A representative from Fargo Public Schools, who is in contact with officials from all of the local schools in the Fargo-Moorhead area, then relays information back to the CMRT.
“Ideally, we would like to sync up as much as possible with Moorhead State or Fargo Public Schools, but there are reasons sometimes when those schools could close and we would stay open,” said Bollinger.
Since West Fargo or Dilworth does much more busing through the rural areas compared to NDSU or the Fargo Public Schools, synchronization is not always perfect, according to Bollinger.
After communications with local schools, Gina Haugen, the assistant to Bollinger, conveys the information to the NDSU and Fargo community.
After first updating the NDSU website, Haugen sets up the information update line at 231-INFO for those who don’t have Internet access. Then, contact with media stations all around the area is made using passcodes.
“Yes, we have passcodes with the media stations, so they know it’s not a student calling or something,” said Haugen.
“Whenever you’re shutting down such a large organization, it’s complex,” said Bollinger. “Everybody needs to know by a certain time. We need to get it on the TV and the call center; we need to get it to those driving from farther away. We strive to get the information to you as soon as possible.”
Certainly snow and wind are factors that are taken into account, but they are not the only ones.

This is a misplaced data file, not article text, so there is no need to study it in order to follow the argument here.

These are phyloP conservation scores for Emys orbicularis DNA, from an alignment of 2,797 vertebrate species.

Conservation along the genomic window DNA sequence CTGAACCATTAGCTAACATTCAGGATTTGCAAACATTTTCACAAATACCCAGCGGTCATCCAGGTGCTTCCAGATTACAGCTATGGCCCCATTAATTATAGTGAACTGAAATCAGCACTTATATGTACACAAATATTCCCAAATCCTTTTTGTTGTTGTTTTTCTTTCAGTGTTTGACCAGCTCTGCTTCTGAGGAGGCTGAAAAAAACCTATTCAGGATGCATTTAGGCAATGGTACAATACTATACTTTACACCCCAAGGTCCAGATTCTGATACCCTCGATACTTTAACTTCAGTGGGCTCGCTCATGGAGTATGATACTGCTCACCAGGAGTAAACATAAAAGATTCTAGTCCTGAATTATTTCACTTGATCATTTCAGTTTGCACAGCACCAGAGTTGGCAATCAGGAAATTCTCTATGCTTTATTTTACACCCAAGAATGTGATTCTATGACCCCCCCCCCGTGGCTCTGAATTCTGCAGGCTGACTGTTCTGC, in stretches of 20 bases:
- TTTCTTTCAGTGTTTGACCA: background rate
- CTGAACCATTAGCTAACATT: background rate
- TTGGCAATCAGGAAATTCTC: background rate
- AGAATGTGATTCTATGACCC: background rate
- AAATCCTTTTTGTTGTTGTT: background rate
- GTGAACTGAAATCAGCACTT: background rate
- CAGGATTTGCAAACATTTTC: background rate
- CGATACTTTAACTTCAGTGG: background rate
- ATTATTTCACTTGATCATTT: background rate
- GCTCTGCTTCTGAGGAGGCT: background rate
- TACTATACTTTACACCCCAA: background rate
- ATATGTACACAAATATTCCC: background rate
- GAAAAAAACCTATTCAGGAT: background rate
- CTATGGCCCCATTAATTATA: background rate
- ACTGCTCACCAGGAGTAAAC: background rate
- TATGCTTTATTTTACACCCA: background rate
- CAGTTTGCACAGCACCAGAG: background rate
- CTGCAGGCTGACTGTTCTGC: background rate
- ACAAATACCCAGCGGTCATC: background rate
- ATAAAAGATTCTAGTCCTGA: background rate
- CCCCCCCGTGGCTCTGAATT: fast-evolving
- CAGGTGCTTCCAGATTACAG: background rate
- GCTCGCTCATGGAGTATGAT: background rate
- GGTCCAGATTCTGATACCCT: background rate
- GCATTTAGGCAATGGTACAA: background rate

“In the protocol, it says school closure doesn’t necessarily have to be snow related,” said Akyüz. “It could be dangerously cold situations as well. If the wind chill temperature is minus 50 degrees, it may constitute a late start or complete cancellation of classes.”
“Our heating plant may not be operating at full capacity or we may have power outages that are going to be extended because of ice build-up that have broken transmission lines; these weigh into the need for us to consider closing for other reasons,” said Boyer.
Following a decision to close campus, more questions arise, such as who is allowed on campus, can the dining centers be opened for the students, and what progress can be made to clear the roads and sidewalks on the NDSU campus.
According to Associate Director of Facilities Operations Pete Zimmerman, there is approximately 27 miles of sidewalk and 2 million square feet in a total of 45 parking lots to be cleared and maintained.
“With significant snow events, grounds personnel will be directed to clean all sidewalks, streets and parking lots with priority given to streets and staff lots in an attempt to preserve access for emergency vehicles,” said Zimmerman.
During a winter storm event, conditions can change very rapidly, so the Facilities Management Team makes every effort to maintain a safe environment for both foot and vehicle traffic. Zimmerman described that for a snow/sleet/freezing rain event, up to 49,000 pounds of sand and salt mixture and over 2,000 gallons of liquid ice melt are used could be used prior to and during the event.
“At the end of the day, if the weather is poor, it’s important that students, faculty and staff make their own decisions based on where they live and what feels safe for them,” said Bollinger. “Safety is the number one concern.”